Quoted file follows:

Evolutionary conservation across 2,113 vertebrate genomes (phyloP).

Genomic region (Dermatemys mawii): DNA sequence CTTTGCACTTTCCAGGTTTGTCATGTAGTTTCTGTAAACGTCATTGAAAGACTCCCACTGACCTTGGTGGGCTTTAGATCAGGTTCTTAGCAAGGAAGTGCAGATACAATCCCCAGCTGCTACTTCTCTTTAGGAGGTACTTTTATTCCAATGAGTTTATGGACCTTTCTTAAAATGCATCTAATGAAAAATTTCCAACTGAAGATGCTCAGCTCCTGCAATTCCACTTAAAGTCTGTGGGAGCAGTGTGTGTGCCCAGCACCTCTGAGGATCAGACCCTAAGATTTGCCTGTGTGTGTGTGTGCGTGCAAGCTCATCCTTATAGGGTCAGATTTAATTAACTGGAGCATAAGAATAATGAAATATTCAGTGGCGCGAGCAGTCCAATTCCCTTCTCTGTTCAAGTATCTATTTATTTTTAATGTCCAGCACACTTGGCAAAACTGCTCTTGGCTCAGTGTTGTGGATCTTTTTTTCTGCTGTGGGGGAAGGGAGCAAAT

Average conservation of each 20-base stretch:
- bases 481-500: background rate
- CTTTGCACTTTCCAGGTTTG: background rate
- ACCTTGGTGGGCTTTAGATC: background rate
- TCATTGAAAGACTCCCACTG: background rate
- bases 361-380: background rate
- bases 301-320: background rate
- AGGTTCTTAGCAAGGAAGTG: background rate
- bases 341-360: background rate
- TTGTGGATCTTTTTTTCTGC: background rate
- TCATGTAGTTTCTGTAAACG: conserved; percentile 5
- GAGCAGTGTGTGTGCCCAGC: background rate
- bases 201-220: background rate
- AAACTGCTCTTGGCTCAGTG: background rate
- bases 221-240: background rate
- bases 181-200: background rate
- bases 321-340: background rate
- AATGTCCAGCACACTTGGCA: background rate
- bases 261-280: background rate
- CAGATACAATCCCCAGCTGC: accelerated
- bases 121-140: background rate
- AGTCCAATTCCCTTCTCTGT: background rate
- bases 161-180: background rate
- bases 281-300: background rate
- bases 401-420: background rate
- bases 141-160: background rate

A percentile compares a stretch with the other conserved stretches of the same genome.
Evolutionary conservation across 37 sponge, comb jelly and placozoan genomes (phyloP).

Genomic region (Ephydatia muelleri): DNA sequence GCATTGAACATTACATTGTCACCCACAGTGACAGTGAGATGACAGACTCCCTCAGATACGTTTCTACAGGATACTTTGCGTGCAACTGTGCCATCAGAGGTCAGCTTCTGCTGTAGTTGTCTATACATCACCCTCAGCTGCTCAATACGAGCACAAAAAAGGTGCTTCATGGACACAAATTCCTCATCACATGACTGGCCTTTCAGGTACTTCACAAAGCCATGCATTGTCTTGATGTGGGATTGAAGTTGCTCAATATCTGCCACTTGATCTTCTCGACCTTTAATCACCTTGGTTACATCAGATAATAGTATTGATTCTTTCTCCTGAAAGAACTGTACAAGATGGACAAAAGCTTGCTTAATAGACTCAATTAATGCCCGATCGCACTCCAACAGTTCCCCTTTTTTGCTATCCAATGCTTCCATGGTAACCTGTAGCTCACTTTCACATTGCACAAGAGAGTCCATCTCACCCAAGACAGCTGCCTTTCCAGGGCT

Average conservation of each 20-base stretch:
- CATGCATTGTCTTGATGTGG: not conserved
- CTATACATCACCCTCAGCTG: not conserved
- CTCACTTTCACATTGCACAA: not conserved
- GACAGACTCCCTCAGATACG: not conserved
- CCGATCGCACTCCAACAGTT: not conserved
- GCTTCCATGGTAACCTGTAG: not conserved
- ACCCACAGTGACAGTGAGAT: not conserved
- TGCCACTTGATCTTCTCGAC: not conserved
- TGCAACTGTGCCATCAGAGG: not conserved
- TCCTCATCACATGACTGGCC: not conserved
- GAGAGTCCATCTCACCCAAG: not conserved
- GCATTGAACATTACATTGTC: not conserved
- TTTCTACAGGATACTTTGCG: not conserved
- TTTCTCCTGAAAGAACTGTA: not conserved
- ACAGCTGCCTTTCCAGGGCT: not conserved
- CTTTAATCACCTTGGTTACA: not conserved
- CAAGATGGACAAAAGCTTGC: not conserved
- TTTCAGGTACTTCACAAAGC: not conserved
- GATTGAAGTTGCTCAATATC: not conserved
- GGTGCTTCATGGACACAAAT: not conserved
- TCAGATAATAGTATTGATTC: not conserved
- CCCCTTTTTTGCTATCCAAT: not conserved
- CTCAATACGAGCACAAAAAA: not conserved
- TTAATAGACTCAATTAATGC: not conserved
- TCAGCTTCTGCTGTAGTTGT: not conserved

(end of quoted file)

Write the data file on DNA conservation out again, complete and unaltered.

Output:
Evolutionary conservation across 2,113 vertebrate genomes (phyloP).

Genomic region (Dermatemys mawii): DNA sequence CTTTGCACTTTCCAGGTTTGTCATGTAGTTTCTGTAAACGTCATTGAAAGACTCCCACTGACCTTGGTGGGCTTTAGATCAGGTTCTTAGCAAGGAAGTGCAGATACAATCCCCAGCTGCTACTTCTCTTTAGGAGGTACTTTTATTCCAATGAGTTTATGGACCTTTCTTAAAATGCATCTAATGAAAAATTTCCAACTGAAGATGCTCAGCTCCTGCAATTCCACTTAAAGTCTGTGGGAGCAGTGTGTGTGCCCAGCACCTCTGAGGATCAGACCCTAAGATTTGCCTGTGTGTGTGTGTGCGTGCAAGCTCATCCTTATAGGGTCAGATTTAATTAACTGGAGCATAAGAATAATGAAATATTCAGTGGCGCGAGCAGTCCAATTCCCTTCTCTGTTCAAGTATCTATTTATTTTTAATGTCCAGCACACTTGGCAAAACTGCTCTTGGCTCAGTGTTGTGGATCTTTTTTTCTGCTGTGGGGGAAGGGAGCAAAT

Average conservation of each 20-base stretch:
- bases 481-500: background rate
- CTTTGCACTTTCCAGGTTTG: background rate
- ACCTTGGTGGGCTTTAGATC: background rate
- TCATTGAAAGACTCCCACTG: background rate
- bases 361-380: background rate
- bases 301-320: background rate
- AGGTTCTTAGCAAGGAAGTG: background rate
- bases 341-360: background rate
- TTGTGGATCTTTTTTTCTGC: background rate
- TCATGTAGTTTCTGTAAACG: conserved; percentile 5
- GAGCAGTGTGTGTGCCCAGC: background rate
- bases 201-220: background rate
- AAACTGCTCTTGGCTCAGTG: background rate
- bases 221-240: background rate
- bases 181-200: background rate
- bases 321-340: background rate
- AATGTCCAGCACACTTGGCA: background rate
- bases 261-280: background rate
- CAGATACAATCCCCAGCTGC: accelerated
- bases 121-140: background rate
- AGTCCAATTCCCTTCTCTGT: background rate
- bases 161-180: background rate
- bases 281-300: background rate
- bases 401-420: background rate
- bases 141-160: background rate

A percentile compares a stretch with the other conserved stretches of the same genome.
Evolutionary conservation across 37 sponge, comb jelly and placozoan genomes (phyloP).

Genomic region (Ephydatia muelleri): DNA sequence GCATTGAACATTACATTGTCACCCACAGTGACAGTGAGATGACAGACTCCCTCAGATACGTTTCTACAGGATACTTTGCGTGCAACTGTGCCATCAGAGGTCAGCTTCTGCTGTAGTTGTCTATACATCACCCTCAGCTGCTCAATACGAGCACAAAAAAGGTGCTTCATGGACACAAATTCCTCATCACATGACTGGCCTTTCAGGTACTTCACAAAGCCATGCATTGTCTTGATGTGGGATTGAAGTTGCTCAATATCTGCCACTTGATCTTCTCGACCTTTAATCACCTTGGTTACATCAGATAATAGTATTGATTCTTTCTCCTGAAAGAACTGTACAAGATGGACAAAAGCTTGCTTAATAGACTCAATTAATGCCCGATCGCACTCCAACAGTTCCCCTTTTTTGCTATCCAATGCTTCCATGGTAACCTGTAGCTCACTTTCACATTGCACAAGAGAGTCCATCTCACCCAAGACAGCTGCCTTTCCAGGGCT

Average conservation of each 20-base stretch:
- CATGCATTGTCTTGATGTGG: not conserved
- CTATACATCACCCTCAGCTG: not conserved
- CTCACTTTCACATTGCACAA: not conserved
- GACAGACTCCCTCAGATACG: not conserved
- CCGATCGCACTCCAACAGTT: not conserved
- GCTTCCATGGTAACCTGTAG: not conserved
- ACCCACAGTGACAGTGAGAT: not conserved
- TGCCACTTGATCTTCTCGAC: not conserved
- TGCAACTGTGCCATCAGAGG: not conserved
- TCCTCATCACATGACTGGCC: not conserved
- GAGAGTCCATCTCACCCAAG: not conserved
- GCATTGAACATTACATTGTC: not conserved
- TTTCTACAGGATACTTTGCG: not conserved
- TTTCTCCTGAAAGAACTGTA: not conserved
- ACAGCTGCCTTTCCAGGGCT: not conserved
- CTTTAATCACCTTGGTTACA: not conserved
- CAAGATGGACAAAAGCTTGC: not conserved
- TTTCAGGTACTTCACAAAGC: not conserved
- GATTGAAGTTGCTCAATATC: not conserved
- GGTGCTTCATGGACACAAAT: not conserved
- TCAGATAATAGTATTGATTC: not conserved
- CCCCTTTTTTGCTATCCAAT: not conserved
- CTCAATACGAGCACAAAAAA: not conserved
- TTAATAGACTCAATTAATGC: not conserved
- TCAGCTTCTGCTGTAGTTGT: not conserved